Maria Grazia's Reviews > Jane Austen's First Love

Jane Austen's First Love by Syrie James
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really liked it
bookshelves: austen-inspired, historical-fiction, romance, read-in-2014

Syrie James confirms her skills as brilliant story-teller and creator of lively pictures of Regency life. Well-researched historical novel as well as delightful summer read, her new Jane Austen’s First Love is based on an imaginative interpretation of Jane Austen’s enigmatic reference to a “Him, on whom I once fondly doated” (from one of Jane Austen’s letters to her sister Cassandra). Intriguing matter for a talented researcher and passionate Janeite like Syrie James.
When we think about Jane Austen’s first love, Tom Lefroy’s name comes soon to our minds. But Jane was twenty at the time of her flirt with the handsome Irish young man. Instead, the events narrated in Jane Austen’s First Love, date back to Jane’s teenage, when she was only 15, and the name of the boy whom she so fondly doated is Edward Taylor, heir to the Taylors of Bifrons.
As she has already done in The Missing Manuscript of Jane Austen and The Lost Memoirs of Jane Austen, Syrie James manages to create relatable characters, to mingle history and fiction in a credible, pleasant way, to remind us Austen’s irony and witty style without giving the impression of being mimicking. Her thorough research and deep respect for the authoress transpires from the pages of this lovely story of young love.
The two young protagonists are so easy to love: smart, brave and witty teenage Jane – who is also the first-person narrator in the story - is enchanting , while devilishly handsome Edward Taylor is temptingly irresistible . He might well have been the inspiration for a Frank Churchill or a John Willoughby.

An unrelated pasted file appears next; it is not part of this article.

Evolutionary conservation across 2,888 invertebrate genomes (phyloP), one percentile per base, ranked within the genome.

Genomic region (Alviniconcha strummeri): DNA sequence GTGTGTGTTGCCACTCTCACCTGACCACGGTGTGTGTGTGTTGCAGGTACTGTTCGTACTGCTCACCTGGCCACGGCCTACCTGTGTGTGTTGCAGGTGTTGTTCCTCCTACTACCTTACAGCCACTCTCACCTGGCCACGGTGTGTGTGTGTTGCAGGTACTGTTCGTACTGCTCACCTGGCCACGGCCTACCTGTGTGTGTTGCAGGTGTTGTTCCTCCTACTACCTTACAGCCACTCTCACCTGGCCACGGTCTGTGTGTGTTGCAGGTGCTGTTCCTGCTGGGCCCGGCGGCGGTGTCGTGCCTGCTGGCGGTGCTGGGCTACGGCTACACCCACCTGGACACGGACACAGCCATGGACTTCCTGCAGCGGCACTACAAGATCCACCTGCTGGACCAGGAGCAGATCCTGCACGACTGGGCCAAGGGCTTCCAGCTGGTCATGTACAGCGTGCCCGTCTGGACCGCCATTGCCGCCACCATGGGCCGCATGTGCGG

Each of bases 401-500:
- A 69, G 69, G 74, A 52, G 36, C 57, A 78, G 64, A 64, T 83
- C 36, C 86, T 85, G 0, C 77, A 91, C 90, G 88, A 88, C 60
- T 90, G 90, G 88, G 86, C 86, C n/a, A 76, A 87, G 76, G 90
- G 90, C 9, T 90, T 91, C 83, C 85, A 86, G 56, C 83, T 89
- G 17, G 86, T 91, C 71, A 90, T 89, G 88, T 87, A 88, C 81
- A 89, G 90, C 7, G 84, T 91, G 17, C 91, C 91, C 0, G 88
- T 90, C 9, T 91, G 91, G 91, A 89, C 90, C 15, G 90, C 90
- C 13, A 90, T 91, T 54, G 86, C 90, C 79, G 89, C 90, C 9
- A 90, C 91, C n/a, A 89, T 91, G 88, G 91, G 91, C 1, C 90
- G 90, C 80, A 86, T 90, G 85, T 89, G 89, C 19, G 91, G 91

Syrie James blends all the most typical of Austen main features – from balls to home theatrical performances, from wrong first impressions to awkward attempts at match-making - in a fresh and engaging new story, which is a real feast for any Austen fan.
This book can’t be missing on your Austenesque shelf and would be a very special gift to young readers you want to initiate into Jane Austen’s world. It is a perfect YA read, since teenagers could easily relate to the main characters in the story.
(1) “We went by Bifrons and I contemplated with melancholy pleasure the abode of Him, on whom I once fondly doated.” (Letter to Cassandra Austen, 1796)

(see my complete review at My Jane Austen Book Club http://thesecretunderstandingofthehea... )
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Reading Progress

July 17, 2014 – Shelved
July 17, 2014 – Shelved as: to-read
July 21, 2014 – Started Reading
July 21, 2014 – Shelved as: austen-inspired
July 21, 2014 – Shelved as: historical-fiction
July 21, 2014 – Shelved as: romance
July 26, 2014 – Shelved as: read-in-2014
July 26, 2014 – Finished Reading

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